Lastly, Housing Choice Vouchers, more commonly known as Section 8, also have contributed to the growth of high-poverty areas.  Like many of the poverty alleviating remedies, Section 8 housing vouchers started out with the very best of intentions.  Originally, they were meant give low-income families better choices about where they live. However, instead giving said families more choices, they are restricting the families to certain neighborhoods where landlords will accept Section 8 vouchers.  This, in turn, increased the racial concentration of poverty, acutely effecting medium-sized American cities.  Alan Semuels quotes from Prof. Jargowsky's study, These policies build a durable architecture of segregation that ensures that racial segregation and the concentration of poverty is entrenched for years to come.  (http://www.tcf.org)

Highest Black Concentration of Poverty
Source: 1990 and 2000 Census
Source: 2009-13 ACS/The Century Foundation

However, there are positive signs amid the gloomy statistics.  The Supreme Court decision and a new Housing and Urban Development rule mandate that region carefully consider segregation.  Nevertheless, Prof Jargowsky told Ms. Semuels,

...deeper policy prescriptions are needed to reduce these depressing trends...federal and state government must ensure that new suburban developments aren't built more quickly than the metropolitan region is growing, so that such developments don't create a population vacuum in cities and inner suburbs...every city and town must ensure that new housing construction reflects the income distribution of the metropolitan area...so that more housing is available to people of all incomes in different parts of town.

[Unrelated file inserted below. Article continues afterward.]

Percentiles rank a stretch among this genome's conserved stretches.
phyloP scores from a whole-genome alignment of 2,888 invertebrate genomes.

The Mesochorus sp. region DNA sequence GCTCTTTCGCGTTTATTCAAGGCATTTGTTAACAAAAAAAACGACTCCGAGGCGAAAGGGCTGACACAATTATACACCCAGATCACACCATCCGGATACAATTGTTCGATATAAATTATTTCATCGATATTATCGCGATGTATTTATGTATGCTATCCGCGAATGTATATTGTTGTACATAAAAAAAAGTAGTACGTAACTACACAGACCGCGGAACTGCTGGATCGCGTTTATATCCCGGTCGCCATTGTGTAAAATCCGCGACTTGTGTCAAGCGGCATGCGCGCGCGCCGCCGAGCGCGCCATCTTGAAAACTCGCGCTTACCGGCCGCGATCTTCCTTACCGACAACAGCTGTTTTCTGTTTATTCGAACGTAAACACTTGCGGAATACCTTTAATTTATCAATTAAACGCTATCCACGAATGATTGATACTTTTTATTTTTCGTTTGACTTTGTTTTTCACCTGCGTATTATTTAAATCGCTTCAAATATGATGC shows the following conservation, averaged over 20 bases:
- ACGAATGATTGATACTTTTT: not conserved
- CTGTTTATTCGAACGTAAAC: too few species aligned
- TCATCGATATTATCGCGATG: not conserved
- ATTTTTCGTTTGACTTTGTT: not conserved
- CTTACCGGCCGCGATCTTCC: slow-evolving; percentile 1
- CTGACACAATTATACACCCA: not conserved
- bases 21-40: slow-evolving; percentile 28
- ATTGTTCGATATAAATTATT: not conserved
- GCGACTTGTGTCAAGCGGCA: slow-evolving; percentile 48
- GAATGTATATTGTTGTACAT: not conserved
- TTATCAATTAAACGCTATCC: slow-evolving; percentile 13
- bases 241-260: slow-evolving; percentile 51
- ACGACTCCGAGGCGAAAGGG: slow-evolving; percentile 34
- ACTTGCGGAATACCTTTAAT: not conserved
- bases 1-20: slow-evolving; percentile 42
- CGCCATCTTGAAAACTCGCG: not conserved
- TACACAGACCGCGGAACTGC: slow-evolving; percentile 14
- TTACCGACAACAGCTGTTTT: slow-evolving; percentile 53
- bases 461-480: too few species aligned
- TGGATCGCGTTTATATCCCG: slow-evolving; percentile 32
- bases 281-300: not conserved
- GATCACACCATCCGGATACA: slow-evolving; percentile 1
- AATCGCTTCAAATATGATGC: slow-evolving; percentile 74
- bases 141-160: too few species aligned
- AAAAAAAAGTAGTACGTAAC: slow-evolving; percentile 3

Dinkins Gardens
New York
Prof. Paul Jargowsky writes in his study, If we are serious about breaking down spatial inequality...We have to overcome our political gridlock and chart a new course toward a more geographically inclusive society. (http://www.tcf.org) 

This is extremely crucial for the future of American cities and the United States.  His research has demonstrated that children in low-income families are more likely to reside in high-poverty areas than adults-"28 percent of poor black children live in high-poverty areas, for example, compared to 24 percent of poor black adults.  Overall, 16.5 percent of poor children live in high-poverty areas, compared to 13.8 or poor adults."

What does this all mean for for the future of this child?  You do not need a Harvard study, like the one published this and alluded to by Alana Semuels, to tell you that a poor child who moves to a more affluent areas is more likely to do better in school and have a higher income than the same child who stays in the high-poverty area.  The bottom line is this, without drastic changes this vicious cycle of poverty will continue for generations to come.